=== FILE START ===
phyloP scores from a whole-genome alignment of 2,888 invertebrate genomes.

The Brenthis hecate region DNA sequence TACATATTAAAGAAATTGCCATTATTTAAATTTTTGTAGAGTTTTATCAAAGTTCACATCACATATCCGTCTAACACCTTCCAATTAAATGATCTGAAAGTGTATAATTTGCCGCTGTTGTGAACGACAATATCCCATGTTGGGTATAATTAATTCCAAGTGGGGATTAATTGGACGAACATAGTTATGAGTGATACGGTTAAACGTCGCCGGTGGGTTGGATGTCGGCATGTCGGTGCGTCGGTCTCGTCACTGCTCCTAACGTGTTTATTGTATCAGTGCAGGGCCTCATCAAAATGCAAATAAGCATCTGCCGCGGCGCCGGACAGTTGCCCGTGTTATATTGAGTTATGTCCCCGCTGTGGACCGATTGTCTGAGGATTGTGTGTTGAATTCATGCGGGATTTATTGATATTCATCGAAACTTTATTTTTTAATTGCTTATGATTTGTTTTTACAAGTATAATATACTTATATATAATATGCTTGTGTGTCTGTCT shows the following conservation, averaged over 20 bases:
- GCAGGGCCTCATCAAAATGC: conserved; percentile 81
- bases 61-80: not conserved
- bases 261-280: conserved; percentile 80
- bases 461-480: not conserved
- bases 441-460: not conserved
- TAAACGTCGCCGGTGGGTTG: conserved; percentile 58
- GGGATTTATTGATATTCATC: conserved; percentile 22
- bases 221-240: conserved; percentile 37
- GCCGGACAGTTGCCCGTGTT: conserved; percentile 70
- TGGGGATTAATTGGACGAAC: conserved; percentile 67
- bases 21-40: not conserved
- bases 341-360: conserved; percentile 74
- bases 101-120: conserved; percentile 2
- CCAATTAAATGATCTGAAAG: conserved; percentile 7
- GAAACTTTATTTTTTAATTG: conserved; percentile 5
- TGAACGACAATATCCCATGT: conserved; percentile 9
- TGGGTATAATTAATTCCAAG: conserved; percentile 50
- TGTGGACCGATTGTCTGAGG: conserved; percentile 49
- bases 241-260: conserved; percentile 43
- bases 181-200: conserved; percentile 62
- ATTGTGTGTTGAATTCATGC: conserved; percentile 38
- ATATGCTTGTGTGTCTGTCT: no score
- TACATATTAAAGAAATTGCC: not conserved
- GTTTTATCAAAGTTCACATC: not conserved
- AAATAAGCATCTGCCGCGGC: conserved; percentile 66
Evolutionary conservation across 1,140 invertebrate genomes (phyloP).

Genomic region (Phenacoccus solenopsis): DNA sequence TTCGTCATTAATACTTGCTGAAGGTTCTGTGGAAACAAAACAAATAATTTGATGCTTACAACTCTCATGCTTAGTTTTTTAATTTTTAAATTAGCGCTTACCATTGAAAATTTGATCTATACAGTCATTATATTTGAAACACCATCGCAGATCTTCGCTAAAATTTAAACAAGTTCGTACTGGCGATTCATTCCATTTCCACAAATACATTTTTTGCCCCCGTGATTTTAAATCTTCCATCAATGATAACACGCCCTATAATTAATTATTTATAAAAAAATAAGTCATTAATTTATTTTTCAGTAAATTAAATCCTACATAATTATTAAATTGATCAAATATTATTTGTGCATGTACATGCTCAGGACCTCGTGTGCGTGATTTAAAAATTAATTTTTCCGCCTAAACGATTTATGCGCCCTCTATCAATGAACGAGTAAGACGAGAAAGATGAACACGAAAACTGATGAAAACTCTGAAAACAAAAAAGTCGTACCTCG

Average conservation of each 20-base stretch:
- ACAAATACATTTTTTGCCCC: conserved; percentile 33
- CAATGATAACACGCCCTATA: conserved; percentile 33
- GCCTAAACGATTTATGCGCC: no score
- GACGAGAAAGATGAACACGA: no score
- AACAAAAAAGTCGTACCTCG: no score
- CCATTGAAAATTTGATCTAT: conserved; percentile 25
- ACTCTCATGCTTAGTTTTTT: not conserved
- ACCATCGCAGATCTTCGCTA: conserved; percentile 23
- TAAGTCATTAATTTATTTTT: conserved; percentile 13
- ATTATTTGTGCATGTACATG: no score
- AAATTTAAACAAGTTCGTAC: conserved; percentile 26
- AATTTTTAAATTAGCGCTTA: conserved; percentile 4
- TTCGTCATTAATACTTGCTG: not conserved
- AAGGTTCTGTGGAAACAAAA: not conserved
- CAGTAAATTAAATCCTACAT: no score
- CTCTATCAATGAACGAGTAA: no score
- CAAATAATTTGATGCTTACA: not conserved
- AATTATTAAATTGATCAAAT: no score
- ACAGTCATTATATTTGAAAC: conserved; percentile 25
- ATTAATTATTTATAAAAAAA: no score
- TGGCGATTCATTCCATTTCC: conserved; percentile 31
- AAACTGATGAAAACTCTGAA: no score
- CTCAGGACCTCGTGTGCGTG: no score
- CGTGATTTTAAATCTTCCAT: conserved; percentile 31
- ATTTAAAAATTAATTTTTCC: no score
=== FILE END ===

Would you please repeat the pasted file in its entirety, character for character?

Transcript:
phyloP scores from a whole-genome alignment of 2,888 invertebrate genomes.

The Brenthis hecate region DNA sequence TACATATTAAAGAAATTGCCATTATTTAAATTTTTGTAGAGTTTTATCAAAGTTCACATCACATATCCGTCTAACACCTTCCAATTAAATGATCTGAAAGTGTATAATTTGCCGCTGTTGTGAACGACAATATCCCATGTTGGGTATAATTAATTCCAAGTGGGGATTAATTGGACGAACATAGTTATGAGTGATACGGTTAAACGTCGCCGGTGGGTTGGATGTCGGCATGTCGGTGCGTCGGTCTCGTCACTGCTCCTAACGTGTTTATTGTATCAGTGCAGGGCCTCATCAAAATGCAAATAAGCATCTGCCGCGGCGCCGGACAGTTGCCCGTGTTATATTGAGTTATGTCCCCGCTGTGGACCGATTGTCTGAGGATTGTGTGTTGAATTCATGCGGGATTTATTGATATTCATCGAAACTTTATTTTTTAATTGCTTATGATTTGTTTTTACAAGTATAATATACTTATATATAATATGCTTGTGTGTCTGTCT shows the following conservation, averaged over 20 bases:
- GCAGGGCCTCATCAAAATGC: conserved; percentile 81
- bases 61-80: not conserved
- bases 261-280: conserved; percentile 80
- bases 461-480: not conserved
- bases 441-460: not conserved
- TAAACGTCGCCGGTGGGTTG: conserved; percentile 58
- GGGATTTATTGATATTCATC: conserved; percentile 22
- bases 221-240: conserved; percentile 37
- GCCGGACAGTTGCCCGTGTT: conserved; percentile 70
- TGGGGATTAATTGGACGAAC: conserved; percentile 67
- bases 21-40: not conserved
- bases 341-360: conserved; percentile 74
- bases 101-120: conserved; percentile 2
- CCAATTAAATGATCTGAAAG: conserved; percentile 7
- GAAACTTTATTTTTTAATTG: conserved; percentile 5
- TGAACGACAATATCCCATGT: conserved; percentile 9
- TGGGTATAATTAATTCCAAG: conserved; percentile 50
- TGTGGACCGATTGTCTGAGG: conserved; percentile 49
- bases 241-260: conserved; percentile 43
- bases 181-200: conserved; percentile 62
- ATTGTGTGTTGAATTCATGC: conserved; percentile 38
- ATATGCTTGTGTGTCTGTCT: no score
- TACATATTAAAGAAATTGCC: not conserved
- GTTTTATCAAAGTTCACATC: not conserved
- AAATAAGCATCTGCCGCGGC: conserved; percentile 66
Evolutionary conservation across 1,140 invertebrate genomes (phyloP).

Genomic region (Phenacoccus solenopsis): DNA sequence TTCGTCATTAATACTTGCTGAAGGTTCTGTGGAAACAAAACAAATAATTTGATGCTTACAACTCTCATGCTTAGTTTTTTAATTTTTAAATTAGCGCTTACCATTGAAAATTTGATCTATACAGTCATTATATTTGAAACACCATCGCAGATCTTCGCTAAAATTTAAACAAGTTCGTACTGGCGATTCATTCCATTTCCACAAATACATTTTTTGCCCCCGTGATTTTAAATCTTCCATCAATGATAACACGCCCTATAATTAATTATTTATAAAAAAATAAGTCATTAATTTATTTTTCAGTAAATTAAATCCTACATAATTATTAAATTGATCAAATATTATTTGTGCATGTACATGCTCAGGACCTCGTGTGCGTGATTTAAAAATTAATTTTTCCGCCTAAACGATTTATGCGCCCTCTATCAATGAACGAGTAAGACGAGAAAGATGAACACGAAAACTGATGAAAACTCTGAAAACAAAAAAGTCGTACCTCG

Average conservation of each 20-base stretch:
- ACAAATACATTTTTTGCCCC: conserved; percentile 33
- CAATGATAACACGCCCTATA: conserved; percentile 33
- GCCTAAACGATTTATGCGCC: no score
- GACGAGAAAGATGAACACGA: no score
- AACAAAAAAGTCGTACCTCG: no score
- CCATTGAAAATTTGATCTAT: conserved; percentile 25
- ACTCTCATGCTTAGTTTTTT: not conserved
- ACCATCGCAGATCTTCGCTA: conserved; percentile 23
- TAAGTCATTAATTTATTTTT: conserved; percentile 13
- ATTATTTGTGCATGTACATG: no score
- AAATTTAAACAAGTTCGTAC: conserved; percentile 26
- AATTTTTAAATTAGCGCTTA: conserved; percentile 4
- TTCGTCATTAATACTTGCTG: not conserved
- AAGGTTCTGTGGAAACAAAA: not conserved
- CAGTAAATTAAATCCTACAT: no score
- CTCTATCAATGAACGAGTAA: no score
- CAAATAATTTGATGCTTACA: not conserved
- AATTATTAAATTGATCAAAT: no score
- ACAGTCATTATATTTGAAAC: conserved; percentile 25
- ATTAATTATTTATAAAAAAA: no score
- TGGCGATTCATTCCATTTCC: conserved; percentile 31
- AAACTGATGAAAACTCTGAA: no score
- CTCAGGACCTCGTGTGCGTG: no score
- CGTGATTTTAAATCTTCCAT: conserved; percentile 31
- ATTTAAAAATTAATTTTTCC: no score